Irrationality And Staying Solvency

Polyethylene26Sept2

By John Richardson

JOHN Maynard Keynes, the famous economist and speculator ,  once said “the market can stay irrational longer than you can stay solvent.”

In other words, if you are a trader you can sit around for ages waiting for the fundamentals to drive any particular market, and, as a result, go bust – or at the very least miss out on lots of fantastic opportunities.

Looking at the fundamentals back in April, taking long positions in polyethylene (PE) and other chemicals and polymers in China seemed to be about as logical as supporting the English soccer team, Leeds United (unfortunately, the blog’s team).

And as late as the end of June, when China started to increase the cost and reduce the availability of credit, it seemed to make more sense to bet your shirt on short rather than long positions in most chemicals and polymers.

What many people didn’t fully grasp was how quickly the credit situation would change. More liquidity was made available post the June squeeze. The extra cash might continue to slosh around the financial system until at least the end of this year.

Perhaps of equal importance to the current availability of credit – and thus the appetite for speculation – might have been the liquidity surge in Q1 of this year. James Gruber says that it takes around six months for an increase in credit to fully work its way into the Chinese economy.

Leading indicators, are of course, a crucial part in attempts to predict where chemicals markets might be heading. One useful leading indicator in China could be the ebb and flow of credit, particularly right now as sentiment swings back and forth between the extremes of “everything is back to normal” (i.e. the pre-reform days) to “Oh dear, that’s it –the big adjustment means the world has come to an end”.

Another thing that has buoyed chemicals and other commodities markets of late is the recovery in investment spending as the government tries to shore-up GDP growth. This extra money could also slosh around the system for a good while longer.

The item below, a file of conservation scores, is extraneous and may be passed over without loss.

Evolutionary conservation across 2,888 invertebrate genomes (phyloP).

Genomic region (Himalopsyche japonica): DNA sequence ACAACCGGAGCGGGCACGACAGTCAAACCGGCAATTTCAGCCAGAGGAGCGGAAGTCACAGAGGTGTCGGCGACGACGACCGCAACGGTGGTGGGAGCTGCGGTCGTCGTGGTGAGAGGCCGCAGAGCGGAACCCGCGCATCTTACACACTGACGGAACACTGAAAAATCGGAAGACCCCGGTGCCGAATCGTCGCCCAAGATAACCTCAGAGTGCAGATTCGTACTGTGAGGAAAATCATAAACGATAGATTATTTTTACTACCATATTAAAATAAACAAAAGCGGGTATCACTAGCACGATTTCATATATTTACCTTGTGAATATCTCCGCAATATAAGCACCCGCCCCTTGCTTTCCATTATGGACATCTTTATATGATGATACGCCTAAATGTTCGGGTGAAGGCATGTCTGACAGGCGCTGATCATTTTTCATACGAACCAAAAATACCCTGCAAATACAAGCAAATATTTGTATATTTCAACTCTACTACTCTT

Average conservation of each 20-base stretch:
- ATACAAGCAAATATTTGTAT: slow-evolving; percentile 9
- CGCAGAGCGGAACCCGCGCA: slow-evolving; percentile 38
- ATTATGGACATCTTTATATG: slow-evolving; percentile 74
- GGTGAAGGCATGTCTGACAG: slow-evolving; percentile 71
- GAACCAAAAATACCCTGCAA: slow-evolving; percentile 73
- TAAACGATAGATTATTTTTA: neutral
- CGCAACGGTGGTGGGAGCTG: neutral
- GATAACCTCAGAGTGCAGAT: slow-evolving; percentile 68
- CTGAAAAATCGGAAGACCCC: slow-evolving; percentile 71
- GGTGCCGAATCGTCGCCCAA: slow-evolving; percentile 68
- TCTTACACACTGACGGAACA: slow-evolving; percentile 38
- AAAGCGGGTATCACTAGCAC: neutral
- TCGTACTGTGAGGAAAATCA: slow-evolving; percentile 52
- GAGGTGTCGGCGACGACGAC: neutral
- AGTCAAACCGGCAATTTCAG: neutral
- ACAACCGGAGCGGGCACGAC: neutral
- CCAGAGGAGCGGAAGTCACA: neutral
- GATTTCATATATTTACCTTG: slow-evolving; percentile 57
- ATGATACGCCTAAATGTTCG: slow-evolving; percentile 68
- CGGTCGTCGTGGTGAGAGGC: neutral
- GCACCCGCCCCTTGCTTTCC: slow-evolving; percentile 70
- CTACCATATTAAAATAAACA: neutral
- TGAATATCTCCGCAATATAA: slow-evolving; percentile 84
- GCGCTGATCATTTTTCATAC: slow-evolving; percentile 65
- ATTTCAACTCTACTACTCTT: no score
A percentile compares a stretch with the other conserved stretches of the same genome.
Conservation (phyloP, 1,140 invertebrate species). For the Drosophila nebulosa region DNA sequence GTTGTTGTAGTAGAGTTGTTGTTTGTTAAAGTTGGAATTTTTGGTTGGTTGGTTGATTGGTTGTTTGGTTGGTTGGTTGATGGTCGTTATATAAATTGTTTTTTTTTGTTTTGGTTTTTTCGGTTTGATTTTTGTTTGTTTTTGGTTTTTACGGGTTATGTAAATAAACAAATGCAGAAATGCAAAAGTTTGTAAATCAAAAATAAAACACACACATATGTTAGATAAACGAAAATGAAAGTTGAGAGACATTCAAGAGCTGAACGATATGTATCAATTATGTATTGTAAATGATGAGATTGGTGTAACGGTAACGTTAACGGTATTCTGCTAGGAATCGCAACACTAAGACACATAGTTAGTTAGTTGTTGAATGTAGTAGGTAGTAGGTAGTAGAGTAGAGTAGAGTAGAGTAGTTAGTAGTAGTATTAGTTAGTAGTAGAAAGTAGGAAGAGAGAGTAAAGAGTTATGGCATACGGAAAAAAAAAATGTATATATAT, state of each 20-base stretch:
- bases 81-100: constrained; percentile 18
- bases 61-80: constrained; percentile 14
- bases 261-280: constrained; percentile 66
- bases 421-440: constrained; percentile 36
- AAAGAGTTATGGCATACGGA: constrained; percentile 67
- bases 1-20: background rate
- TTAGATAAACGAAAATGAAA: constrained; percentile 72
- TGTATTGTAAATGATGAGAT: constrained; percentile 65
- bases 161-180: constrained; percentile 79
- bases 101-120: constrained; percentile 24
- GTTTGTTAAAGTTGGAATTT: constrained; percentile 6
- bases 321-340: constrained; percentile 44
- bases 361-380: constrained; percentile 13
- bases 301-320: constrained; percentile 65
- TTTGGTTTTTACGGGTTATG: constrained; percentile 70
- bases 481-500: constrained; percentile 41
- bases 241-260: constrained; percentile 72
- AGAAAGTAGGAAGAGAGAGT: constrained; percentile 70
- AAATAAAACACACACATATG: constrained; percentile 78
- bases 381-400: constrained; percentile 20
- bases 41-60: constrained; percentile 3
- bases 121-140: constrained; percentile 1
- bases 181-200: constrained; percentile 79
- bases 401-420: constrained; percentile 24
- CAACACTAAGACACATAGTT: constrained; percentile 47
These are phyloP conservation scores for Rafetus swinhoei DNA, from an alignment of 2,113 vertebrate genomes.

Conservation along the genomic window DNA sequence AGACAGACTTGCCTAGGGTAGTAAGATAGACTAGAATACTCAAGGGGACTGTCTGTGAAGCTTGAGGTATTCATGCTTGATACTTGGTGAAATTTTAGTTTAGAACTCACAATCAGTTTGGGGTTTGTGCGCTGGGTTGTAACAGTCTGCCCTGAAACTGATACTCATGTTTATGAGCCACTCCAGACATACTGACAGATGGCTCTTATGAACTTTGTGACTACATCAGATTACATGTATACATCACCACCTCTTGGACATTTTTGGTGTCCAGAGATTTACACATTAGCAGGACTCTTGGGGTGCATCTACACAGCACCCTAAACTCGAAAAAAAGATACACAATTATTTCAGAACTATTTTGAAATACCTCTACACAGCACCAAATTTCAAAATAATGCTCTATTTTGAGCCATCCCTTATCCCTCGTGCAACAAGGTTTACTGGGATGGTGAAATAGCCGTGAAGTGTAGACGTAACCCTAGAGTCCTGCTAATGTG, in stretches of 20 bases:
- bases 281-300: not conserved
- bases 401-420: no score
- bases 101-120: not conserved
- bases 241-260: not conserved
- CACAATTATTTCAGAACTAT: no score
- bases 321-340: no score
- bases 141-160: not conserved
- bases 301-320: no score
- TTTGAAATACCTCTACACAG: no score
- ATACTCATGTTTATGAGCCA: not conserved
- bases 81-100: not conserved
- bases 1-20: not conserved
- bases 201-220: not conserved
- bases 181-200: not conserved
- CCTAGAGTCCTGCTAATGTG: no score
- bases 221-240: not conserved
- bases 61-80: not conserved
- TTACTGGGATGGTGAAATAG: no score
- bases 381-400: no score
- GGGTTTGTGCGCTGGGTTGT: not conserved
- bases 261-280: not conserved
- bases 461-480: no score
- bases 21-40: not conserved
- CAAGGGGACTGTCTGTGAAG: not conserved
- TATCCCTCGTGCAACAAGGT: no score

But chemicals producers are obviously mainly in the business of making rather than trading things. And so the difficult job, as they plan for 2014, is to separate all the noise from what is really likely to happen next year.

What we think is of help are these comments from Barclays, taken from one of their recent investment notes:

One of the bright spots for commodity markets recently has been a consistent pick-up in China’s import demand from the low point in Q2, when imports of almost all major commodities fell into negative territory. August was another strong month, showing a continued broad-based recovery that commenced in June and accelerated in July, with iron ore, copper, crude oil and soybeans imports all in positive year/on/year territory for three consecutive months.

However, this growth is not the outcome of a successful transition towards the more consumption-led growth pattern that the government is targeting. Rather, it has been fuelled by a lurch back towards the familiar twin growth engines of construction and investment, as domestic private demand has failed to take-off as a significant growth driver.

As such, the recovery is likely to prove short-lived and our China economists recently revised down their 2014 growth forecasts to just 7.1% from 7.4%.

Nevertheless, commodity import growth is likely to ease back before then. Partly because Q4 12 was a relatively strong quarter for commodity imports (with the notable exception of copper), so comparisons will become more difficult over the next few months. Additionally, imports have received what we expect to prove a temporary boost from inventory cycles recently and that may not persist.

Tomorrow, we will look at the immediate prospects for the polyester chain. We already know where the chain is likely to head in the long term, but again, of course, people are trying to fathom out the timing.

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